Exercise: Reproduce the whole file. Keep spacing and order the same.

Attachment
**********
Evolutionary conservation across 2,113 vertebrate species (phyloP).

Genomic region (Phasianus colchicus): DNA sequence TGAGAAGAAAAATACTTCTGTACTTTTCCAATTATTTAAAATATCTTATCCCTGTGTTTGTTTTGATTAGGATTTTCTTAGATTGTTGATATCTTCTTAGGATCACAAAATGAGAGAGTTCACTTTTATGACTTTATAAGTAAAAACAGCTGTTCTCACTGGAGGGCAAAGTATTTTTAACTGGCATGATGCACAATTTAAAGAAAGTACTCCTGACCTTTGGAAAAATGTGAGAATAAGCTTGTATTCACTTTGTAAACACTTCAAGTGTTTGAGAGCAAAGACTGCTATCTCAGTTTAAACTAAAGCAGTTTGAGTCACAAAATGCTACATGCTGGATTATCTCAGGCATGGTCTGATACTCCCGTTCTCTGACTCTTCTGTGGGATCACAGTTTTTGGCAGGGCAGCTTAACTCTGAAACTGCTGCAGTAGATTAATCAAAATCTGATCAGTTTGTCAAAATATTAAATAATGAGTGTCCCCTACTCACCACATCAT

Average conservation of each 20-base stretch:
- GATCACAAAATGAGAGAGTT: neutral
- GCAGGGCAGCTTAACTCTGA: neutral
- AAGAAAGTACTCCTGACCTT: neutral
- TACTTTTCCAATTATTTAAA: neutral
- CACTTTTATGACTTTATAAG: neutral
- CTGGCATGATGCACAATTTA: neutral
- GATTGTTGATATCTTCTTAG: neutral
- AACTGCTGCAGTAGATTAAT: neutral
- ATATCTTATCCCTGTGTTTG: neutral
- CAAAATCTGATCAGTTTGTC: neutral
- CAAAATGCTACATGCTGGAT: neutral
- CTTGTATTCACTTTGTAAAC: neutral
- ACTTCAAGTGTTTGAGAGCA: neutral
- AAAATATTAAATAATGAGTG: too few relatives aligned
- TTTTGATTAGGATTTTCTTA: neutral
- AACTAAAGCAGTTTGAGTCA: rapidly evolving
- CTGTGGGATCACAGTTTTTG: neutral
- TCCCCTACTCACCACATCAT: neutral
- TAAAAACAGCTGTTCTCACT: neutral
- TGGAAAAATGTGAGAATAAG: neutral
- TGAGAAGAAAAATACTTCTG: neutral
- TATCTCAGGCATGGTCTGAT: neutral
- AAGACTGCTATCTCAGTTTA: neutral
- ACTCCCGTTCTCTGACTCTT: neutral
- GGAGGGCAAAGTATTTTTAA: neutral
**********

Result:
Evolutionary conservation across 2,113 vertebrate species (phyloP).

Genomic region (Phasianus colchicus): DNA sequence TGAGAAGAAAAATACTTCTGTACTTTTCCAATTATTTAAAATATCTTATCCCTGTGTTTGTTTTGATTAGGATTTTCTTAGATTGTTGATATCTTCTTAGGATCACAAAATGAGAGAGTTCACTTTTATGACTTTATAAGTAAAAACAGCTGTTCTCACTGGAGGGCAAAGTATTTTTAACTGGCATGATGCACAATTTAAAGAAAGTACTCCTGACCTTTGGAAAAATGTGAGAATAAGCTTGTATTCACTTTGTAAACACTTCAAGTGTTTGAGAGCAAAGACTGCTATCTCAGTTTAAACTAAAGCAGTTTGAGTCACAAAATGCTACATGCTGGATTATCTCAGGCATGGTCTGATACTCCCGTTCTCTGACTCTTCTGTGGGATCACAGTTTTTGGCAGGGCAGCTTAACTCTGAAACTGCTGCAGTAGATTAATCAAAATCTGATCAGTTTGTCAAAATATTAAATAATGAGTGTCCCCTACTCACCACATCAT

Average conservation of each 20-base stretch:
- GATCACAAAATGAGAGAGTT: neutral
- GCAGGGCAGCTTAACTCTGA: neutral
- AAGAAAGTACTCCTGACCTT: neutral
- TACTTTTCCAATTATTTAAA: neutral
- CACTTTTATGACTTTATAAG: neutral
- CTGGCATGATGCACAATTTA: neutral
- GATTGTTGATATCTTCTTAG: neutral
- AACTGCTGCAGTAGATTAAT: neutral
- ATATCTTATCCCTGTGTTTG: neutral
- CAAAATCTGATCAGTTTGTC: neutral
- CAAAATGCTACATGCTGGAT: neutral
- CTTGTATTCACTTTGTAAAC: neutral
- ACTTCAAGTGTTTGAGAGCA: neutral
- AAAATATTAAATAATGAGTG: too few relatives aligned
- TTTTGATTAGGATTTTCTTA: neutral
- AACTAAAGCAGTTTGAGTCA: rapidly evolving
- CTGTGGGATCACAGTTTTTG: neutral
- TCCCCTACTCACCACATCAT: neutral
- TAAAAACAGCTGTTCTCACT: neutral
- TGGAAAAATGTGAGAATAAG: neutral
- TGAGAAGAAAAATACTTCTG: neutral
- TATCTCAGGCATGGTCTGAT: neutral
- AAGACTGCTATCTCAGTTTA: neutral
- ACTCCCGTTCTCTGACTCTT: neutral
- GGAGGGCAAAGTATTTTTAA: neutral